PITTSBURGH — Ben DiNucci will be the starting quarterback on Saturday when Pitt hosts No. 20 North Carolina State.
Though head coach Pat Narduzzi said on Thursday that he expects to try to work in playing time for true freshman Kenny Pickett now that he’s exhausted his redshirt, DiNucci is going to get the ball first and he’s going to have the most say in whether Pitt wins or loses at Heinz Field against the Wolfpack.
That isn’t necessarily a bad thing.
Against Syracuse last week, DiNucci directed two complete drives. Both of them resulted in scoring for the Panthers, and they accounted for 11 of the team’s 24 points. Max Browne accounted for the other 13 points on nine drives.
Against Georgia Tech, DiNucci had 11 offensive drives and the offense scored 10 points. They didn’t score on any of Browne’s. Against Oklahoma State, Browne had four drives and Pitt didn’t score. The Panthers scored 14 points on DiNucci’s eight drives. Against Penn State, the only touchdown came on DiNucci’s watch, while Browne led the team to two field goals.
In Pitt’s four games against FBS schools, DiNucci has accounted for more than double the points that Browne did in less playing time.
Clearly, DiNucci is not as gifted of a passer as Browne was or even Pickett. But it doesn’t always take a rifle arm to move the offense down the field, and that’s all Pitt really needs to do. The Panthers offense last year was a juggernaut but Nate Peterman averaged just about 8 yards per completion over his Pitt career. DiNucci’s is 6.8 this year. That’s more than enough to move the ball down the field and keep drives going.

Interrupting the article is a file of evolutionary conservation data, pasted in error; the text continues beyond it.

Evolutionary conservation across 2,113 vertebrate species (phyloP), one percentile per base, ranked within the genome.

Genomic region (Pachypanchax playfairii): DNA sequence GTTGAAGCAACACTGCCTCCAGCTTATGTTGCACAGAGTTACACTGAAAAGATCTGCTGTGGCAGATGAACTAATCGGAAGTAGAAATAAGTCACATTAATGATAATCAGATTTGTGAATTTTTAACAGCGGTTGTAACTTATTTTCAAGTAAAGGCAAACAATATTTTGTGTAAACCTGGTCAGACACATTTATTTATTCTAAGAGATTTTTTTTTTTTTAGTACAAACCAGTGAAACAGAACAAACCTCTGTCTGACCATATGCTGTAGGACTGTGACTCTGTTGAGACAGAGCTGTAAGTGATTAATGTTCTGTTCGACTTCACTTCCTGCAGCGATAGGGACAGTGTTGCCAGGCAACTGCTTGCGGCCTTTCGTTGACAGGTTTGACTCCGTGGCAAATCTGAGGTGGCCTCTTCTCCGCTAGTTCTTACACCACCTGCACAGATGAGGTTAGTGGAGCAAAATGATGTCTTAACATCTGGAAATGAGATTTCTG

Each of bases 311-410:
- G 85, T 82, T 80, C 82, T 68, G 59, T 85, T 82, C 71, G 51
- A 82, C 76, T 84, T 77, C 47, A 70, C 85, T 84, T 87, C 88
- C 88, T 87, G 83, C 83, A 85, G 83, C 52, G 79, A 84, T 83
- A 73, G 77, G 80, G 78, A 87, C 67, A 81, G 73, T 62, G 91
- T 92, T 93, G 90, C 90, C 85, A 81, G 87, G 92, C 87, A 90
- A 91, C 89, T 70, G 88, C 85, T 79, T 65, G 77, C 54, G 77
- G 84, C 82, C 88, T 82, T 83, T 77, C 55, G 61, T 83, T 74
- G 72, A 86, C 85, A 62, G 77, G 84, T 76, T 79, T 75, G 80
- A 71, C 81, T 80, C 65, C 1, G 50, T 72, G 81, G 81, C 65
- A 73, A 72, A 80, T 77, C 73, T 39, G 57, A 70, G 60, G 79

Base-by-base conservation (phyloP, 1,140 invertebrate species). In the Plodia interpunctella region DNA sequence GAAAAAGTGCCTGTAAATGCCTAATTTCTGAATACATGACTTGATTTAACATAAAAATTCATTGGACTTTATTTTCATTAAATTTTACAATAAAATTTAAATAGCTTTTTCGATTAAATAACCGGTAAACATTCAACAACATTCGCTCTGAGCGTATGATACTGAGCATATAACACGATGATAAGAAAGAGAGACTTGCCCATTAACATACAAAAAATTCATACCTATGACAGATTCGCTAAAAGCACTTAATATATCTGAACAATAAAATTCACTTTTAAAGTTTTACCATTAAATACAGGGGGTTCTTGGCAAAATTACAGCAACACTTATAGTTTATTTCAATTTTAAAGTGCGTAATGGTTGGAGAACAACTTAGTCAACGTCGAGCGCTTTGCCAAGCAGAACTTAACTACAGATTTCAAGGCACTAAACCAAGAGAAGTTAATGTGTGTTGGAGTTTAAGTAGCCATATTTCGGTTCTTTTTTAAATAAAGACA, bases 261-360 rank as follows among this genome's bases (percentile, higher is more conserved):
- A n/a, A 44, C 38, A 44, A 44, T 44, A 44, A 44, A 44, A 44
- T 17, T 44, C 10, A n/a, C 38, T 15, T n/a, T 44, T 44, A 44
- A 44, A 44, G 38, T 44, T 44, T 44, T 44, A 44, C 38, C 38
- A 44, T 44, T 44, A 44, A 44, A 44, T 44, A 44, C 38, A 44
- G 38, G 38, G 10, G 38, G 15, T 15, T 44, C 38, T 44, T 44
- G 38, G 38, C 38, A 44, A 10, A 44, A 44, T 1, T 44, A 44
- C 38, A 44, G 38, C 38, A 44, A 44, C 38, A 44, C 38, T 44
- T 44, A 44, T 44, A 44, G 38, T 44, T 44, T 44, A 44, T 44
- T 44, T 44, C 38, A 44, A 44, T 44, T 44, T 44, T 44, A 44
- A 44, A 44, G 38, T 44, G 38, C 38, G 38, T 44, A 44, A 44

DiNucci is never going to be a first-round draft pick. He doesn’t have an elite arm. His windup isn’t pretty and he’s not always super accurate. That’s what shows up on a scouting report. That’s why he was lightly recruited out of Pine-Richland and that’s why many don’t believe he can be legitimate starter for the Panthers.
But that’s not the way it works, especially at the college level.
There are plenty of offenses, even record setting offenses with quarterbacks that never advance beyond the college and can’t throw the ball down field with any regularity. Pitt’s only nine-win or better seasons in the last two decades came with Bill Stull and Rod Rutherford at quarterback.
There’s also very little correlation between success and the way players were recruited.
“You’re defined on game day, when you step into the arena,” head coach Pat Narduzzi said on Thursday. “That’s why we don’t recruit stars. You try to look for character — what’s in the chest cavity. Guys definitely (get defined by their recruitment). That’s what everybody says they are and that’s not really who they are.”
DiNucci may have been lightly recruited. He may not be a future first-round pick. But if he’s to be defined by what he’s done on the field so far, it’s been pretty productive.
It’s also easy to lose sight of the fact that DiNucci is still inexperienced at this level, as well. He’s a redshirt sophomore that’s started exactly one game in his career.
“I know he’ll probably get mad when I call him that, but he’s still a baby. He’s still a young guy,” Narduzzi said. “Ben is still a young guy and we can’t lose track of that, for sure.”
DiNucci might not work out as Pitt’s starting quarterback. Pickett might turn into a star that can’t be held back. But it’s just as likely that DiNucci builds on his experience and continues to be a productive quarterback for Pitt.